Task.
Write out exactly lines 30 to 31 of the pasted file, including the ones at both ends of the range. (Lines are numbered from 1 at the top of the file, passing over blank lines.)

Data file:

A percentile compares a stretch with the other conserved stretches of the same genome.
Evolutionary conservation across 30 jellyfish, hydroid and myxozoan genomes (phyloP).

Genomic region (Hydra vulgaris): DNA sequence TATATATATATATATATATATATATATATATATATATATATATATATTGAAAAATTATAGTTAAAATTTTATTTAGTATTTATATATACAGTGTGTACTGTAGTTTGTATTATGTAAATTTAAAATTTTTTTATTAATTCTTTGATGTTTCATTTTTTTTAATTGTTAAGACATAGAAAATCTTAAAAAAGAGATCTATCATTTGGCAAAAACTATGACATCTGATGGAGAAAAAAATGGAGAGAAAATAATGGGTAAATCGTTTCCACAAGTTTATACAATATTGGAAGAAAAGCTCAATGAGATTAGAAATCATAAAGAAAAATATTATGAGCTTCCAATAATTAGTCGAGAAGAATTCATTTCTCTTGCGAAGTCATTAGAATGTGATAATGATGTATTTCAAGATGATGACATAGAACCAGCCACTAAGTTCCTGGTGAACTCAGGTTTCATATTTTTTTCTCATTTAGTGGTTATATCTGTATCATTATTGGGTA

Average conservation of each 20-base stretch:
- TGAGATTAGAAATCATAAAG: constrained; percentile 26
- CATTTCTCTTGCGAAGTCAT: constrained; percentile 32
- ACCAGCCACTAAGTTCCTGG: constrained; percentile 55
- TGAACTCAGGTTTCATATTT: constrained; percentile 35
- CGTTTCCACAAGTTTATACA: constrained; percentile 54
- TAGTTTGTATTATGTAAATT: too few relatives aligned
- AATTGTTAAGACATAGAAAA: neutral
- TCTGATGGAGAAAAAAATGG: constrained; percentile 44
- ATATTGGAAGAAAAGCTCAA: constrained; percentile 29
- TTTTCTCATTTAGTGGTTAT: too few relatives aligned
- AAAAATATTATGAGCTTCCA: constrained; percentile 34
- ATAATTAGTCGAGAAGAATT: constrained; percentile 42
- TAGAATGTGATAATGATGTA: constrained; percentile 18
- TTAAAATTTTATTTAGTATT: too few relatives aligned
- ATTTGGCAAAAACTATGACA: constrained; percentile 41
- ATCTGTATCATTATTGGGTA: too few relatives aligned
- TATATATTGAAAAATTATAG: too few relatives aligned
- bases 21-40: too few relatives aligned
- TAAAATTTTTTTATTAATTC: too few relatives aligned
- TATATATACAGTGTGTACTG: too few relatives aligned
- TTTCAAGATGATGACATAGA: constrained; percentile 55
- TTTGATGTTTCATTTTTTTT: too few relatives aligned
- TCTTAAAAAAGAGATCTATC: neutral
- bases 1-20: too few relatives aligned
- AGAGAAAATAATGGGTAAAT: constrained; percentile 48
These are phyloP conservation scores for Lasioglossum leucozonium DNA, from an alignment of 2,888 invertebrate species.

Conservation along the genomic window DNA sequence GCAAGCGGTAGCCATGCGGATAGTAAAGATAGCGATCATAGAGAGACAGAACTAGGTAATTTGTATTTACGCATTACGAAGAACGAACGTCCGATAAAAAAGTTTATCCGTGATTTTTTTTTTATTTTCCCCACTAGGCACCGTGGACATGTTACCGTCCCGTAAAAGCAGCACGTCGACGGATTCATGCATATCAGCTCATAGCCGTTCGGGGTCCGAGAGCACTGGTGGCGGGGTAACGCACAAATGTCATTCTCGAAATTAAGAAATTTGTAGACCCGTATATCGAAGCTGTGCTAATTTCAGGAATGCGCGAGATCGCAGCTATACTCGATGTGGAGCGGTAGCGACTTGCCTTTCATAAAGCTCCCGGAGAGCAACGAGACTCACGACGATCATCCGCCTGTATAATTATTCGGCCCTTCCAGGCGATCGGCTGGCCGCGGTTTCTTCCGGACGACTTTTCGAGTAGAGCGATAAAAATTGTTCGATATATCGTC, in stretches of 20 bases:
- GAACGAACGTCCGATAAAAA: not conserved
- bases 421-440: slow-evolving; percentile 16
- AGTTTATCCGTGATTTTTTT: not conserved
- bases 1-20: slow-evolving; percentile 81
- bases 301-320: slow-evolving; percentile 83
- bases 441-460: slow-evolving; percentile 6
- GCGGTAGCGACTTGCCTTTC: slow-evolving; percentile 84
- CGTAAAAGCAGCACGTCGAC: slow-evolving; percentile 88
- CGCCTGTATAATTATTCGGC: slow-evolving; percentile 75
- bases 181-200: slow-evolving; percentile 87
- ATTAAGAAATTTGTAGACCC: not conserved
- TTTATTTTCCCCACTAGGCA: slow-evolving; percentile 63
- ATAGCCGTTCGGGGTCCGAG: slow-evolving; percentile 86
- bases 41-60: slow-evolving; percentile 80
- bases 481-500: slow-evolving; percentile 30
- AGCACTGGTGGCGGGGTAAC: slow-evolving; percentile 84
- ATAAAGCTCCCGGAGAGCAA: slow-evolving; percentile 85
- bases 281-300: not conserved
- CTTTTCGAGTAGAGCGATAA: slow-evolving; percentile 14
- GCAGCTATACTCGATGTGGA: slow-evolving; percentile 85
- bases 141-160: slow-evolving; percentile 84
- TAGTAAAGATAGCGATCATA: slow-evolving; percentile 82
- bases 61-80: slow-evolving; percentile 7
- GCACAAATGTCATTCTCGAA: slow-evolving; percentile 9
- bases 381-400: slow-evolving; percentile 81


These are phyloP conservation scores for Lasioglossum leucozonium DNA, from an alignment of 2,888 invertebrate species.

Conservation along the genomic window DNA sequence GCAAGCGGTAGCCATGCGGATAGTAAAGATAGCGATCATAGAGAGACAGAACTAGGTAATTTGTATTTACGCATTACGAAGAACGAACGTCCGATAAAAAAGTTTATCCGTGATTTTTTTTTTATTTTCCCCACTAGGCACCGTGGACATGTTACCGTCCCGTAAAAGCAGCACGTCGACGGATTCATGCATATCAGCTCATAGCCGTTCGGGGTCCGAGAGCACTGGTGGCGGGGTAACGCACAAATGTCATTCTCGAAATTAAGAAATTTGTAGACCCGTATATCGAAGCTGTGCTAATTTCAGGAATGCGCGAGATCGCAGCTATACTCGATGTGGAGCGGTAGCGACTTGCCTTTCATAAAGCTCCCGGAGAGCAACGAGACTCACGACGATCATCCGCCTGTATAATTATTCGGCCCTTCCAGGCGATCGGCTGGCCGCGGTTTCTTCCGGACGACTTTTCGAGTAGAGCGATAAAAATTGTTCGATATATCGTC, in stretches of 20 bases: